Aircraft design education in Europe by E. Torenbeek

By E. Torenbeek

Plane layout three (2000) 205 - 206

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Four Zunis could be loaded in a LAU-10 treated-paper, aluminium-skinned launcher, and F-4Bs could carry up to ten pods – four, plus bombs or napalm was a more usual load, however. 4. A twin-tube LAU-33A/A launcher was also available, often fitted to the inboard LAU-17 wing pylon. The weapon was used against AAA by several squadrons including VMFA-314, for whom it was a standard fit for air-to-ground missions. ‘It was a great weapon to get the gunners’ attention in North Vietnam or Laos’, Maj Gen ‘Lancer’ Sullivan explained.

MAG-11 comprised the ‘Gray Ghosts’’ replacement, VMFA-513, from June until October 1965, as well as VMFA-542 for the first of its two deployments to Da Nang from July 1965. In October 1965 VMFA-115 made the first of six deployments to bases in the area, and VMFA-323 arrived in December, followed by VMFA-314 in January 1966. Marine Corps expansion beyond two F-4 units in theatre – even with the addition of a second parallel runway at Da Nang – was clearly unfeasible, as monthly aircraft movements at the base approached 50,000.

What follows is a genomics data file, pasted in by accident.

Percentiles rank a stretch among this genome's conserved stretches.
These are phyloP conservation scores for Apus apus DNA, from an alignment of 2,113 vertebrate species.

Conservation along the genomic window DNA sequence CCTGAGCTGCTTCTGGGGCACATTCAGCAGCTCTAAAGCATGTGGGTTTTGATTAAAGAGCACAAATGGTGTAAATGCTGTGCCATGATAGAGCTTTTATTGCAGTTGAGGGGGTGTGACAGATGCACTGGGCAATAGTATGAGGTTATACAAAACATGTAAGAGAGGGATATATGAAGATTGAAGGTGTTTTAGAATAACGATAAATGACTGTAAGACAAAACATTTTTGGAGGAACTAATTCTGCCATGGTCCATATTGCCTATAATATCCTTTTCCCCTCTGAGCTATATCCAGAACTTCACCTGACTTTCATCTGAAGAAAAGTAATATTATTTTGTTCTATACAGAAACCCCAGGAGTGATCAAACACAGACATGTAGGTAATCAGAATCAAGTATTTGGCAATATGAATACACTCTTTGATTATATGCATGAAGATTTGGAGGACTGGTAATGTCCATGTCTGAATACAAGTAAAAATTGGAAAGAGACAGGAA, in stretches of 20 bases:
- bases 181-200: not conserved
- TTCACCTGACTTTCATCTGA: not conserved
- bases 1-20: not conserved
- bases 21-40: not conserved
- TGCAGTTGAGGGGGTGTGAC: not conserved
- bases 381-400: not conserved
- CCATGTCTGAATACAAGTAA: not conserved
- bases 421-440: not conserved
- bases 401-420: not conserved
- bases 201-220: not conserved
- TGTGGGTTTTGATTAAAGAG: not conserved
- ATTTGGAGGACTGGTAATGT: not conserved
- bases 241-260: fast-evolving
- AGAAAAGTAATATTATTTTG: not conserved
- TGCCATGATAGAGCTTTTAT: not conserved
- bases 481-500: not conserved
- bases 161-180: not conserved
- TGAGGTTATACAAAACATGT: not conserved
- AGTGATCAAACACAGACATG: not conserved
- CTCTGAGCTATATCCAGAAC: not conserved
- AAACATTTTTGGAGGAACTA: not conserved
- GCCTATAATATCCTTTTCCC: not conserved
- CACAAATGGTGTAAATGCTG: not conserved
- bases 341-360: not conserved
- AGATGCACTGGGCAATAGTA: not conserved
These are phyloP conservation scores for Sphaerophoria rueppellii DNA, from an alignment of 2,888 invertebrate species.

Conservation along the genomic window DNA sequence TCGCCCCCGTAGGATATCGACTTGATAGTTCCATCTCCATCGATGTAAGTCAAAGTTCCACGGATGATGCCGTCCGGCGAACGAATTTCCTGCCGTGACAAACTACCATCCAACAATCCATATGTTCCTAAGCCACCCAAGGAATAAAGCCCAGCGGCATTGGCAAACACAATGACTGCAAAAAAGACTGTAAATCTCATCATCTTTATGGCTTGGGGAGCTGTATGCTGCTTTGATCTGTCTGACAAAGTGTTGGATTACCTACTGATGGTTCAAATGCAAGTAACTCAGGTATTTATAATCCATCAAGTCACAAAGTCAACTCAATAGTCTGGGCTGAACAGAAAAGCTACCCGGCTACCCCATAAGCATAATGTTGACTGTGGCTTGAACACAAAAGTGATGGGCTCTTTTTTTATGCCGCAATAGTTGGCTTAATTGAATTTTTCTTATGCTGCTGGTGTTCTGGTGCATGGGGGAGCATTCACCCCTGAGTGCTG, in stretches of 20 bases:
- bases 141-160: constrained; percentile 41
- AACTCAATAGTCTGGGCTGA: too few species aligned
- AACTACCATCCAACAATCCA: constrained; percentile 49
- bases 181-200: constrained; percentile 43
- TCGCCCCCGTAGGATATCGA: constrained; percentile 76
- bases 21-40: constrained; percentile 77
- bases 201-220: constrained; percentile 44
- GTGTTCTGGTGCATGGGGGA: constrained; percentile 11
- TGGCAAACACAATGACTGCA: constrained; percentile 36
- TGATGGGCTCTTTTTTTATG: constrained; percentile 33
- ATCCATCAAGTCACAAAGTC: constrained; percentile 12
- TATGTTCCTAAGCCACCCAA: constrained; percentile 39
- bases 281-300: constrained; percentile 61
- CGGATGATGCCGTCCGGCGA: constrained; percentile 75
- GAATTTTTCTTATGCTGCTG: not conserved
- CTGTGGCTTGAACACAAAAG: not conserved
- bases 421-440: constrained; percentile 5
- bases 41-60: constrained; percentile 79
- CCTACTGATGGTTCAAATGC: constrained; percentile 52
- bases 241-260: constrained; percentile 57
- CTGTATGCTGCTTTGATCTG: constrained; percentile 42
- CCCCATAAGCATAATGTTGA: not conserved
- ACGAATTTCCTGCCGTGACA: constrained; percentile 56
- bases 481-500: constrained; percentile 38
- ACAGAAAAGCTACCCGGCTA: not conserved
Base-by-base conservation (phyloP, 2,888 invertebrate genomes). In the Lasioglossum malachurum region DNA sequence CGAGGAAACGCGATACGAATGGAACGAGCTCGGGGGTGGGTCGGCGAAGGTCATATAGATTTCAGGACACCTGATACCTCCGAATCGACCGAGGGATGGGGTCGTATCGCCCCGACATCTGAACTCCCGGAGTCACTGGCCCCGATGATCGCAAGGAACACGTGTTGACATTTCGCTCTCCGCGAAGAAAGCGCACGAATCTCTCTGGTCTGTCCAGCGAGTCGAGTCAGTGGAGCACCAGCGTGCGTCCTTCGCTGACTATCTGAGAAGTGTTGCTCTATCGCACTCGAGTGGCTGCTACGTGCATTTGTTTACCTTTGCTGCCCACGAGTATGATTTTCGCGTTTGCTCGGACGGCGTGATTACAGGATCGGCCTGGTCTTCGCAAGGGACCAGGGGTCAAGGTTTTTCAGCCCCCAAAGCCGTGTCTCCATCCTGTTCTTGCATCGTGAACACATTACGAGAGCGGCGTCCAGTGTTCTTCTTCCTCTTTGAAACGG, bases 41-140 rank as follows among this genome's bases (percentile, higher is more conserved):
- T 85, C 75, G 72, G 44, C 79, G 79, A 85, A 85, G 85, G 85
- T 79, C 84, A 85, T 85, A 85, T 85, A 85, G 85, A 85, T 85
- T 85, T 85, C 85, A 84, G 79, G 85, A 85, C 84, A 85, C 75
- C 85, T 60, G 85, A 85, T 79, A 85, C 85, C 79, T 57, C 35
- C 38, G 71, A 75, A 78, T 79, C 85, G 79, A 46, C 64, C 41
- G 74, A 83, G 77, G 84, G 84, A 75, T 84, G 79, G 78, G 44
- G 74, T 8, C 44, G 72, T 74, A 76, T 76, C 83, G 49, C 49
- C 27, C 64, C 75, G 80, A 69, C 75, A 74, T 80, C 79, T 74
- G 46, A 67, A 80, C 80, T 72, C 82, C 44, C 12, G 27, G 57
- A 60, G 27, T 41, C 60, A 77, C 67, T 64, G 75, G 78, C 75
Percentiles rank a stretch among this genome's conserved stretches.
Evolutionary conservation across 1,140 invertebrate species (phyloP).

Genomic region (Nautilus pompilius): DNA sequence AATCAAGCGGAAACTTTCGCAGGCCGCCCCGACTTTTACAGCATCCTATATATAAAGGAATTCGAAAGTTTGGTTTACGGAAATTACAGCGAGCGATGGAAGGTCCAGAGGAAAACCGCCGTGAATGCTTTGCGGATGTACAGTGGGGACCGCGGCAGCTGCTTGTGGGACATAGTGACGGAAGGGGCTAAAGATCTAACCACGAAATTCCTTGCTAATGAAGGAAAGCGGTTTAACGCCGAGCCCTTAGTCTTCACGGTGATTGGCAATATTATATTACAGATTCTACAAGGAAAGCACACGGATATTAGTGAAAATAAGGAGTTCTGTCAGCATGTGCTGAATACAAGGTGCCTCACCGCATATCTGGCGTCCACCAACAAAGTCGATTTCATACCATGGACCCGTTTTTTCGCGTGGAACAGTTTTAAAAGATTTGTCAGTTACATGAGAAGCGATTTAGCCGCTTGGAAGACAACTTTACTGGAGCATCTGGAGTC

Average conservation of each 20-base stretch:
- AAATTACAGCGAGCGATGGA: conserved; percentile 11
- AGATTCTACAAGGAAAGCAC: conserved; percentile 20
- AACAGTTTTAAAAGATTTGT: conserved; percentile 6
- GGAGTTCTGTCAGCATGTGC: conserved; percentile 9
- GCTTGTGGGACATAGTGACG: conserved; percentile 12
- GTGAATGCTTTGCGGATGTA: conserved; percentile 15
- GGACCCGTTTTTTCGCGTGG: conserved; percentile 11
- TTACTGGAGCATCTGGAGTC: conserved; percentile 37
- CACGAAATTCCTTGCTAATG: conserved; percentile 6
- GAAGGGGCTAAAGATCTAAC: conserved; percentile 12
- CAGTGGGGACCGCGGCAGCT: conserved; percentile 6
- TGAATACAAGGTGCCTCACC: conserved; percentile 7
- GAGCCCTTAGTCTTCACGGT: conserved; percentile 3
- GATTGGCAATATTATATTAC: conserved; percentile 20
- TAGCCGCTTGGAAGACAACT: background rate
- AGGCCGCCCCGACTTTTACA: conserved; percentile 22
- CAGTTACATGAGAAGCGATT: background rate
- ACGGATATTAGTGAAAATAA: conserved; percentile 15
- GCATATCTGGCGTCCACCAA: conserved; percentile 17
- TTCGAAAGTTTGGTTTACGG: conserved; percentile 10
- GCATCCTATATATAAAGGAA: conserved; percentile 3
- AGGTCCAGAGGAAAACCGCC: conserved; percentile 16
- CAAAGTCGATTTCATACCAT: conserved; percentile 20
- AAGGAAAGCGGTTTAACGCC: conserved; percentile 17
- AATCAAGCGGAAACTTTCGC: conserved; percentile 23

The chances of aerial combat were slight on the F-4 squadrons’ in-country missions, although a token missile load was often carried. In general, as Col Kiely observed, ‘Restrictive rules of engagement reduced the air combat potential of the F-4 by limiting AIM-7 Sparrow use to visual identification range. Carrying four AIM-7s and four AIM-9s [the standard configuration for air-to-air], along with bombs and external tanks, weighed the F-4 down with a large drag index. For that reason Marine F-4s often carried no air-to-air weapons or, at most, two AIM-9 Sidewinders’.

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